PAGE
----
The uses of time-lapse are virtually endless. From construction to demolition and event monitoring to time-motion studies, arguably any business or anyone can benefit from long-term capture of their project.
Site monitoring is being utilised by companies worldwide, but many fail to see the value in video edits. The former has become so popular because, using a bespoke and high-quality camera system, it is fantastic for management of a site or project. Live images can be fed to an online viewer, which can be accessed anywhere and at any time.
But this is often kept to the company that has been commissioned, rather than sharing it. Whilst it is possible to embed such a viewer onto websites, it is correct that commonly there might be little value to the consumer or public to view it.
Time-lapse has the ability to unlock the hidden potential in images taken at 15 minute intervals, by ‘speeding’ them up into a concise video. Professional editors can remove periods of inactivity, compose the most effective images onto a timeline and then set them to attractive, purposeful and relevant music.
This form of photography reveals things that are simply not possible to see with the naked eye – because of the length of time or unusual angle (professional companies will have the relevant qualifications and expertise to fit a camera at just about any position or in any environment).
Site monitoring tends to fall within construction and demolition environments, because of the need to manage delivery of plant and materials, record progress and as an archive for future reference.
The pictures also have a second use, however. Developer Gener8 provided the BBC with an image from a remote camera system for a news article, which should help to raise their profile.
But that is not to say the pictures captured are redundant unless used as individual stills. Major demolition firm Connell Brothers Ltd are just one example of having success integrating videos as part of their website. They even have a dedicated section on their website specifically for videos.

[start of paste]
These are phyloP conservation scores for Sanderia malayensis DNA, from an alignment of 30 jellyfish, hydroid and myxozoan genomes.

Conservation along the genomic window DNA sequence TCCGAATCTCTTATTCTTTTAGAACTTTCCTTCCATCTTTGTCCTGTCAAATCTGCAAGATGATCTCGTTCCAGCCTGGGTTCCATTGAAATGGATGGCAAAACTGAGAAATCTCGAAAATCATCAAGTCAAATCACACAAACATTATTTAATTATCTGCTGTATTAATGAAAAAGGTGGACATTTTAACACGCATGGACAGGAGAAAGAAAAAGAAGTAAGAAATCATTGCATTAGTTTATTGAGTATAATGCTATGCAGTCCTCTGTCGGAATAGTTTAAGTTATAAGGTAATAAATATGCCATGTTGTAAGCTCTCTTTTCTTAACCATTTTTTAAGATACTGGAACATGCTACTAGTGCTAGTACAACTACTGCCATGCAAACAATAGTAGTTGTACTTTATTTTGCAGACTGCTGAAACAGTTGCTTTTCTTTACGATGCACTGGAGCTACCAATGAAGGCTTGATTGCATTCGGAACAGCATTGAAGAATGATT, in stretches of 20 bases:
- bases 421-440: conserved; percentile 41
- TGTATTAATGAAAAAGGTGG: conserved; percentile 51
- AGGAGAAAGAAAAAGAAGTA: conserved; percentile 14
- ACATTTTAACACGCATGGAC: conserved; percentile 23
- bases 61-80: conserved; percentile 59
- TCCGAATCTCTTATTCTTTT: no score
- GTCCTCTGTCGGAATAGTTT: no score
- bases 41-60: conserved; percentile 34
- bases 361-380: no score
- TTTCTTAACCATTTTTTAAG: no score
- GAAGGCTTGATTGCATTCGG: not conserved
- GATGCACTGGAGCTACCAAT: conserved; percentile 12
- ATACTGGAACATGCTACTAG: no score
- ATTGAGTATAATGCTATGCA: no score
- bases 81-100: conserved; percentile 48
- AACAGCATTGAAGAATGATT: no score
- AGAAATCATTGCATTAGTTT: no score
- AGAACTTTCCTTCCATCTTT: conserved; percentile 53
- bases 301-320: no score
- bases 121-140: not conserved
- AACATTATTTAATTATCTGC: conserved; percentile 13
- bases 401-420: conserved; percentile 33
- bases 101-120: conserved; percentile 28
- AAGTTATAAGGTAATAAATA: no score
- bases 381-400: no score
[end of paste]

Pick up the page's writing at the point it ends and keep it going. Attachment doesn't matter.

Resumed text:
Housing group Berkley have used time-lapse as part of their wider marketing scheme for two new developments in the heart of London – 190 Strand and Abell & Cleland. They have embedded edits into a full marketing video, which in turn have been incorporated onto their own unique website.
For Higher Education institutes, creating the right image is important. South Essex College documented the build of their new £45 million campus in Thurrock and can now proudly display the time-lapse video created from it.
Short-term capture can also be effective when post-produced, like this seven-minute video Essar Oil UK have used.
Moving away from construction of that sort and onto another – Lego.
Announced last week as the world’s most powerful brand, the plastic brick manufacturer must be doing something right.
Expanding its appeal has been key – and has also seen the Merlin Entertainment-controlled Legoland Discovery Centres pop up at a rapid rate across the globe. As part of this, which requires a large amount of man-hours producing models from their base in Windsor, England, time-lapse camera systems have captured a number of different builds. And to significant success.
This particular edit has racked up almost 130,000 views alone, with additional videos also springing up as part of a wide range of marketing for the entertainment group.
Another of their brands – Alton Towers Resort – has also benefitted greatly.
No matter how you originally intended to use a camera system, it can lead to many outputs that, in turn, can help to improve and grow your business. The finished product, after a long period capture, can be used in any way you like – with the variety plain for all to see.
Ensure you use a reputable company that delivers results on time, every time and compare the quality before making a decision. But so long as they have the expertise, integrating a time-lapse video into your marketing strategy is not only easy but also highly effective.